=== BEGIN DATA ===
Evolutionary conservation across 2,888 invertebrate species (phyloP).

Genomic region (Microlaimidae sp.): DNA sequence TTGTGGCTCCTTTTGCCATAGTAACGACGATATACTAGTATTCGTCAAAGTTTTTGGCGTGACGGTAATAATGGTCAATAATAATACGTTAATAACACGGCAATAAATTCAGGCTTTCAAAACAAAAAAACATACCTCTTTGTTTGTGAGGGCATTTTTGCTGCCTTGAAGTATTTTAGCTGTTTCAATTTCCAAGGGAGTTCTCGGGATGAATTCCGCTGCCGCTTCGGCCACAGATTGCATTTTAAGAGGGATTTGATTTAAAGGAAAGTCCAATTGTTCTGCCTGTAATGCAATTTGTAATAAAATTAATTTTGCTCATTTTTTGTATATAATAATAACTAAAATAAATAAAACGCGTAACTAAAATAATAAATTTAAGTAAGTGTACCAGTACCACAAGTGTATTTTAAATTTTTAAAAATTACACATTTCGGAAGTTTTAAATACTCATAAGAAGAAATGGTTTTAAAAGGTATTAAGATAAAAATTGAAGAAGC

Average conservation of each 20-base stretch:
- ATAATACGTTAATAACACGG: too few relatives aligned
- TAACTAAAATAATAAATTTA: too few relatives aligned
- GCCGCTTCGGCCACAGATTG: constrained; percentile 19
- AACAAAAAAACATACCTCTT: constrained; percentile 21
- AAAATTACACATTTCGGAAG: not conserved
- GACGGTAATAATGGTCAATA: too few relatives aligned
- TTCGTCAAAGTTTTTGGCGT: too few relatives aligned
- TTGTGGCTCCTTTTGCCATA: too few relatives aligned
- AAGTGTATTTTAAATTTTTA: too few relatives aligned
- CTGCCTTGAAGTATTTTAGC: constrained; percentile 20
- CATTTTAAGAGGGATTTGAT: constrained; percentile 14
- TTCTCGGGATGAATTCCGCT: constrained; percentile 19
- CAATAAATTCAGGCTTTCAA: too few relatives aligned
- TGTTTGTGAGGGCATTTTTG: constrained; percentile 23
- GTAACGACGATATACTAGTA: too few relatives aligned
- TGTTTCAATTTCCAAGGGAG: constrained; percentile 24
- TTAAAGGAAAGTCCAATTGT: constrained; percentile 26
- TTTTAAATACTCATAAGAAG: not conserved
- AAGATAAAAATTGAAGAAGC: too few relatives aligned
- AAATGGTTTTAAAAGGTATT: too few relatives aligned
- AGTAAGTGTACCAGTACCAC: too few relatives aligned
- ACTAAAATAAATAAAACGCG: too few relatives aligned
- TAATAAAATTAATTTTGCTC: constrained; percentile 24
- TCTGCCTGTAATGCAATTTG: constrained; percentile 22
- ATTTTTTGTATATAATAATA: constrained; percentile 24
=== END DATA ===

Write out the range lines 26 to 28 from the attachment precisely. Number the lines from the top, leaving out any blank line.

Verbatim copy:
- TAATAAAATTAATTTTGCTC: constrained; percentile 24
- TCTGCCTGTAATGCAATTTG: constrained; percentile 22
- ATTTTTTGTATATAATAATA: constrained; percentile 24